The temptation of omnipotence
Jesus did not succumb to temptation, but he can only be near us by having himself been tempted.
When they recite the Creed, Christians profess their faith that Jesus was both God and man – this is the essence of the mystery of the Incarnation. But if he were wholly man, Jesus knew the struggle against that part of himself, the desire for omnipotence which draws its strength from urges, and whose stake is the freedom of an individual. Certainly, Jesus did not succumb to temptation, but he can only be near us by having himself been tempted.
From the first sentence of this Sunday's Gospel, Matthew distinguishes the Spirit (which Jesus had just received in the river Jordan) from the devil. The Spirit - this is the meaning of baptism – gives birth, it participates in creation (see Genesis); it allows an individual to be born to himself, to form a unity, to become a subject.The devil is, on the other hand, the one who divides. He subjects (and reduces) the individual to his impulses to the extent that he is no longer fully acting as a subject or agent. Psychology teaches us that urges divide the individual. The devil is the one who draws the individual into a deconstruction of himself as a subject.Given that Jesus’ temptation in the desert came immediately after his baptism, one might ask whether the “forty days and forty nights” are not part of one and the same movement. Do they not symbolically represent, with baptism, a “birth” in a dynamic, that of Jesus “son of God”?A “birth” right until the cross, until he knows a final temptation (“My Father, if it is possible, may this cup be taken from me”, Matthew 26:39)? A “birth” as a succession of temptations until his death and resurrection?In Gethsemane, before his arrest, Jesus told his disciples, “Watch and pray so that you may not fall into the power of temptation” (Mt 26:41). During his life, would not Jesus' confrontation with reality, with its series of temptations, constitute his “birth” as the “son of God”? It would be one way of understanding the text by emphasizing that it is in the midst of the tests that the Spirit allows a man to become a man, whoever he may be, and thus to be born to himself. The “forty days and forty nights” recall the crossing of the desert by the Israelites in search of a homeland, an identity, a birth.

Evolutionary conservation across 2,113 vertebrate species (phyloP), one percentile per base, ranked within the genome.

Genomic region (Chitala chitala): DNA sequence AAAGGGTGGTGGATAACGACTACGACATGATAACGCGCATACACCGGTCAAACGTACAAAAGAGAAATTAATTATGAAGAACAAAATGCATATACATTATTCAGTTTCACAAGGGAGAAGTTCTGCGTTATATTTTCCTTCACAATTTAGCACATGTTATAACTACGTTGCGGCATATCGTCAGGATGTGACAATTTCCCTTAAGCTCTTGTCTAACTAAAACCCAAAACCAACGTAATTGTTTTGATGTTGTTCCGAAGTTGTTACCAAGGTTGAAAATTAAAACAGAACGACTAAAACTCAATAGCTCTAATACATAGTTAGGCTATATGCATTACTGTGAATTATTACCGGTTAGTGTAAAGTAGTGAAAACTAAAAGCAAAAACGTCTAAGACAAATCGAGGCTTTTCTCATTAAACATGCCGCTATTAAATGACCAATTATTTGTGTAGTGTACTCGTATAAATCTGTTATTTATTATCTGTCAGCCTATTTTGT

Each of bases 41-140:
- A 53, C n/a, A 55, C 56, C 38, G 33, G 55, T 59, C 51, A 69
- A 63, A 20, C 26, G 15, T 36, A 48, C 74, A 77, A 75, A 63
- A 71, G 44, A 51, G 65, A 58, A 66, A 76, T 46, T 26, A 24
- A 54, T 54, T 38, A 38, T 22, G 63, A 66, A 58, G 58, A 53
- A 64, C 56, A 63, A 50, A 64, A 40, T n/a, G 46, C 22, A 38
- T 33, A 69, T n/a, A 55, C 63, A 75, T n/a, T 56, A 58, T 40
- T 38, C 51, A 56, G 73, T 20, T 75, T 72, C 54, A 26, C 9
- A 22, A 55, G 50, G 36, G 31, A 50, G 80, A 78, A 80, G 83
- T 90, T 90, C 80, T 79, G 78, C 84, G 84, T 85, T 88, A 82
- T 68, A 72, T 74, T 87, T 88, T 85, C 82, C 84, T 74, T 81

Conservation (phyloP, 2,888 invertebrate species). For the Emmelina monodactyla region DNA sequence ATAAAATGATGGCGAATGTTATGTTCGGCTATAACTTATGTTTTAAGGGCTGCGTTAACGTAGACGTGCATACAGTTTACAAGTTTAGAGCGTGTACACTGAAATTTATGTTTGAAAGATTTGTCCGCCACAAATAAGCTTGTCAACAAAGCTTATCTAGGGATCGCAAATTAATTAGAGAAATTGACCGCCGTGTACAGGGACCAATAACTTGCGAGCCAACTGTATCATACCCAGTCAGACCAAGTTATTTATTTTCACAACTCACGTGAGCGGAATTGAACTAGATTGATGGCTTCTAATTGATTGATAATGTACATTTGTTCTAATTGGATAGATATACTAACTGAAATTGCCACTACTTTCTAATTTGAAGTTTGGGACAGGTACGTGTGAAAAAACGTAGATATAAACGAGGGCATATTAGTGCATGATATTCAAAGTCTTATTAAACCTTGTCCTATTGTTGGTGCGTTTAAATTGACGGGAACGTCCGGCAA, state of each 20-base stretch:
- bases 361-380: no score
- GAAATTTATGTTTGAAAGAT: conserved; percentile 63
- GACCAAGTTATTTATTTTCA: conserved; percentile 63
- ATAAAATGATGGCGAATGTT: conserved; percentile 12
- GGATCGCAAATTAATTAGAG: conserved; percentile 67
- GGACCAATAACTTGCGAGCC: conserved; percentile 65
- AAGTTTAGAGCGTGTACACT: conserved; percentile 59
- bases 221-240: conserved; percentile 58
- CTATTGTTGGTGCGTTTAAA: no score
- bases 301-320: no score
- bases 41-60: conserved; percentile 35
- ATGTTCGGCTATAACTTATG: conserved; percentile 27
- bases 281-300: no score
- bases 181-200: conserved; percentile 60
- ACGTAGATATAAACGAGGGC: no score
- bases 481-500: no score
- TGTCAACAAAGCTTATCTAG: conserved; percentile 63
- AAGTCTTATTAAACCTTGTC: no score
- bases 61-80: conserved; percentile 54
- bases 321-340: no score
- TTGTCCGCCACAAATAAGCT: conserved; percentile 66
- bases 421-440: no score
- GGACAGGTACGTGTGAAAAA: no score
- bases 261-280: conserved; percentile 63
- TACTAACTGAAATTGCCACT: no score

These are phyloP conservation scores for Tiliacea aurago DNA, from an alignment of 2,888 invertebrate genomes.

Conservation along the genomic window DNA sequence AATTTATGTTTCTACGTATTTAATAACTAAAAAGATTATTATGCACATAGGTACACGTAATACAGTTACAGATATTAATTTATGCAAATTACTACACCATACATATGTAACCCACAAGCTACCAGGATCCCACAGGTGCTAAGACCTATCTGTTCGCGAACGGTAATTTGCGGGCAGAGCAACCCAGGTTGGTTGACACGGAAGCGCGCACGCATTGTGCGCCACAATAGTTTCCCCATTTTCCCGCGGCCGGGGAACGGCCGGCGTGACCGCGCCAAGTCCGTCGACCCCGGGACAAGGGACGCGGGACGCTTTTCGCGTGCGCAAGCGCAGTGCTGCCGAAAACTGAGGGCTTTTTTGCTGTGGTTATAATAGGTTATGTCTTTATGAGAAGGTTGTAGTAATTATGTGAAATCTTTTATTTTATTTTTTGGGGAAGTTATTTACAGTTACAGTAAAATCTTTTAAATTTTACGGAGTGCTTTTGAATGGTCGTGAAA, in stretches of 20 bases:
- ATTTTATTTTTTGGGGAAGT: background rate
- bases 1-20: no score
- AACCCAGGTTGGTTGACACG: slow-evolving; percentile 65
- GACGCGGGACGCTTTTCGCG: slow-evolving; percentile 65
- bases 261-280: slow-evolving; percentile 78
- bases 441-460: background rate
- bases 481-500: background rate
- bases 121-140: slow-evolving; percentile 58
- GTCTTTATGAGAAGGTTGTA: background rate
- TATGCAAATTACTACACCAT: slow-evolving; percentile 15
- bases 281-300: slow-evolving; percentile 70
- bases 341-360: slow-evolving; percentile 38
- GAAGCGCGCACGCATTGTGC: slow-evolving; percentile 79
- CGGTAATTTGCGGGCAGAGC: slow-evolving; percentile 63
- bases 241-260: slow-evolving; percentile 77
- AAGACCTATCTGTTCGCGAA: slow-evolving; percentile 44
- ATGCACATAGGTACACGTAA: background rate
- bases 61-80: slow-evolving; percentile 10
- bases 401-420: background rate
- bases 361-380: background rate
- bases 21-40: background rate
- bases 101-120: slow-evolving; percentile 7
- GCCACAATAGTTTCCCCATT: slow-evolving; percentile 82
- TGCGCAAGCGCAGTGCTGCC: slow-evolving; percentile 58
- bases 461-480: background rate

The power of Jesus' story is that of a man who is free from his destiny. Despite appeals and pressure, he does not organize a rebellion against the Roman occupation. He always refuses to place himself in a position of omnipotence, in that of an image of an Almighty God. Throughout his ministry, Jesus serves others, the wounded man. He puts him back on his feet by giving him back his freedom without ever substituting himself for him. He puts himself, through him, at the service of a God whom he will call the Father.
The first temptation: Jesus refuses to be self-sufficient. What feeds him is other people. What constitutes a man is to accept being dependent — without submission — on others, on their wishes.The second tJesus refuses to take power over others. What makes a man is the fact of making others free.The third temptation: Jesus refuses to take the others hostage. He does not tell others what to do. He does appropriate them. What constitutes a man is respect for others.Matthew shows that, like Jesus, despite the desire for omnipotence, man can be born to himself. His story is one of birth. The baptism he received inscribes him in the word of a God who begets him every day with a respect for his otherness and invites him to become “the son of God". He invites him to be carried away by His word, to trust in His promise. To experience the faith in the other (the Other).In this world in search of meaning, yet in love with freedom, it is important that the Church does not place itself in a position of omnipotence within society, of authority, which, by substituting itself for individuals, knows in advance what to do or not to do, to think or not to think.On the contrary, an understanding of the sacrament of baptism comes through a humble Church which, like Christ on the road to Emmaus, listens to him, understands his suffering, questions with him the meaning of life, opens him up to a time of hope and, thus, allows him to become subject of his history.